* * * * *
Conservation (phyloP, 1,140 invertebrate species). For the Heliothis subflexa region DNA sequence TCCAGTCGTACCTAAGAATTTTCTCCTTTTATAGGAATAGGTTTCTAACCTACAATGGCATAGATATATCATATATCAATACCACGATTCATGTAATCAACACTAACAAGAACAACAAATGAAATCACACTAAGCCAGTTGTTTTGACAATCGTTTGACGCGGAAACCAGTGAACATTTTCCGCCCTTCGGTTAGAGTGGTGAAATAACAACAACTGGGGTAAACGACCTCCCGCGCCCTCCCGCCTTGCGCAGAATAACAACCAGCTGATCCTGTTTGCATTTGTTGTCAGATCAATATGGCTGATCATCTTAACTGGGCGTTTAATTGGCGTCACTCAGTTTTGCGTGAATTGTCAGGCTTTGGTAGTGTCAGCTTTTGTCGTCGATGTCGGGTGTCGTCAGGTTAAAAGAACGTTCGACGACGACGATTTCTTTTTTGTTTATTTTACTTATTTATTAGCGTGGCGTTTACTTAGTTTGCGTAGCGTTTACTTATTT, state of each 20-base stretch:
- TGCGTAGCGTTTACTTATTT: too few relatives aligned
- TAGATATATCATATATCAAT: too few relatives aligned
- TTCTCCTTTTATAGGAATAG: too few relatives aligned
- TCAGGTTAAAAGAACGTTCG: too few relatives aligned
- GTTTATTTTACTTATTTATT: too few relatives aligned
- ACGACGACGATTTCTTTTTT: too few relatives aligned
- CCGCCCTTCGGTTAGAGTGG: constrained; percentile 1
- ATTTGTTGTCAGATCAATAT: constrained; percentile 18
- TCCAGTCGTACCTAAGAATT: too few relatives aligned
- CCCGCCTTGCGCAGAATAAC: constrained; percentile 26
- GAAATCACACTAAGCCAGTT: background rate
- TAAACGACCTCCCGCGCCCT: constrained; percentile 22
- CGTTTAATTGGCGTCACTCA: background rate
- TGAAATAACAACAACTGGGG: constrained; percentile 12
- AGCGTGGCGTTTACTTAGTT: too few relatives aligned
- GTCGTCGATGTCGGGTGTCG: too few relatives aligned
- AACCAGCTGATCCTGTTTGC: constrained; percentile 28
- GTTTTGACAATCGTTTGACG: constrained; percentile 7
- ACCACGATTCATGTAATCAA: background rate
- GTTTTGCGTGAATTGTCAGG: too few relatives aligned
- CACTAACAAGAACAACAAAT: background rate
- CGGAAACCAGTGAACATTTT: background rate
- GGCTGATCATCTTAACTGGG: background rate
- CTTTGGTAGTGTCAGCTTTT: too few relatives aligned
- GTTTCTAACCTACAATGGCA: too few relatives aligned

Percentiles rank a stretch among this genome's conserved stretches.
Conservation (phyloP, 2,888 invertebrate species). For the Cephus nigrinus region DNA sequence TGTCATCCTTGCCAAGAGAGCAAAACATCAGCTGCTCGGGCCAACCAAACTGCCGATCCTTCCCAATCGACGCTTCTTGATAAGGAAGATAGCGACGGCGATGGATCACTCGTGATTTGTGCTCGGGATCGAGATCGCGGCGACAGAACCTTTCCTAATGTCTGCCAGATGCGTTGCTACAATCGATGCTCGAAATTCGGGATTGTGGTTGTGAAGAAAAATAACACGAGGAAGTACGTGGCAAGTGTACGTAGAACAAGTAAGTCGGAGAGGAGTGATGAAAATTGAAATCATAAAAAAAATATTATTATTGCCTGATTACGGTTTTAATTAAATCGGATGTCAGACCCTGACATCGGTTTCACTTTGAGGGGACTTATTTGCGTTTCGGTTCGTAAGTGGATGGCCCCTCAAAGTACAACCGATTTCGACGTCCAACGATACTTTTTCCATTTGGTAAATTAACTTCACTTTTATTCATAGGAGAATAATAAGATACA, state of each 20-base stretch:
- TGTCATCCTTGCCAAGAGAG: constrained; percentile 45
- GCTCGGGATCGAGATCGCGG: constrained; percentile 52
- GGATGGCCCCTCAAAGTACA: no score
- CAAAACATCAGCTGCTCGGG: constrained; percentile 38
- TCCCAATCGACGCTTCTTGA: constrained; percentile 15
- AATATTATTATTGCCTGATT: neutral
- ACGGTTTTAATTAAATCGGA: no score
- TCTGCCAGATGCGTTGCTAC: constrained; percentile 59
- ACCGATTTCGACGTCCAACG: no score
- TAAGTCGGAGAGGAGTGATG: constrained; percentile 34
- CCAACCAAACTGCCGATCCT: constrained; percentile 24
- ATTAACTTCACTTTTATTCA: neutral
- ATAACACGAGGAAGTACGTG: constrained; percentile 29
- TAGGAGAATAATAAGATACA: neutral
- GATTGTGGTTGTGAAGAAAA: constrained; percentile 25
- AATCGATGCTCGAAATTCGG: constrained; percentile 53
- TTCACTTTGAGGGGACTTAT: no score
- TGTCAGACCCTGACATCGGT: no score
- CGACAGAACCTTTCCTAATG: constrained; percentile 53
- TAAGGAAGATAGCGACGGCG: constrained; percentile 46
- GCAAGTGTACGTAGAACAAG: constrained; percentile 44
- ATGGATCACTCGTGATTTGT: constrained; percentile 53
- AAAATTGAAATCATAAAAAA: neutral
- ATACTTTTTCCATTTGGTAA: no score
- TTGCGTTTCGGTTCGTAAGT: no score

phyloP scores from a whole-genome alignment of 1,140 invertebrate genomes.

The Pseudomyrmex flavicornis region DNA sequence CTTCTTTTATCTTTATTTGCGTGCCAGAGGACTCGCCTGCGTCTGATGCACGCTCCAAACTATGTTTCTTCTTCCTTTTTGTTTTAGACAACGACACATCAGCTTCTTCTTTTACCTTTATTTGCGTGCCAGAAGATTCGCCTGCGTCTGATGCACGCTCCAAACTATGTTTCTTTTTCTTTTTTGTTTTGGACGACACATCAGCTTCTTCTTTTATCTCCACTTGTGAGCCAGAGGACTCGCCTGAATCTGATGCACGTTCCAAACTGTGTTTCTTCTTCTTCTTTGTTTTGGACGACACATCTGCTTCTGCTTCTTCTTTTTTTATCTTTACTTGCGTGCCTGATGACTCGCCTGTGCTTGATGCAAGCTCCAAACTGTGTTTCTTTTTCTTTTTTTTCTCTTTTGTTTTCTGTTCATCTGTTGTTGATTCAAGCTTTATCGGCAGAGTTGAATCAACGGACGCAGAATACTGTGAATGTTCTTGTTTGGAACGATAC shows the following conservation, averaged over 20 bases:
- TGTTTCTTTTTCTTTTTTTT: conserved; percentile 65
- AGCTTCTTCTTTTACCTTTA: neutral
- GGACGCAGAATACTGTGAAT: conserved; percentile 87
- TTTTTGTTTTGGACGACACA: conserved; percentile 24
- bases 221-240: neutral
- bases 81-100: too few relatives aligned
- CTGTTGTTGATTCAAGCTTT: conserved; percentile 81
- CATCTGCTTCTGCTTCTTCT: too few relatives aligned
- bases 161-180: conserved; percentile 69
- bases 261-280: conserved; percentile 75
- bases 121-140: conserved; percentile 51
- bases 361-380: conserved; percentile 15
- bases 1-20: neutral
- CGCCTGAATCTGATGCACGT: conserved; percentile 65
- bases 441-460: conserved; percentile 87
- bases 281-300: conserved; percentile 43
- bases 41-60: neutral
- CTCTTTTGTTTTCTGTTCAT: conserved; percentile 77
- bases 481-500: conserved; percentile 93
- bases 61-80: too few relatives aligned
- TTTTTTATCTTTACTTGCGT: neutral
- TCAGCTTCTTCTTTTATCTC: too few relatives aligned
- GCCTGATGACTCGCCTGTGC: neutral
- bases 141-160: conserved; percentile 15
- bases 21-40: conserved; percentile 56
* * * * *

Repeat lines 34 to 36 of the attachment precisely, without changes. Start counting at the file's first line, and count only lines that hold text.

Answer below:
- AATATTATTATTGCCTGATT: neutral
- ACGGTTTTAATTAAATCGGA: no score
- TCTGCCAGATGCGTTGCTAC: constrained; percentile 59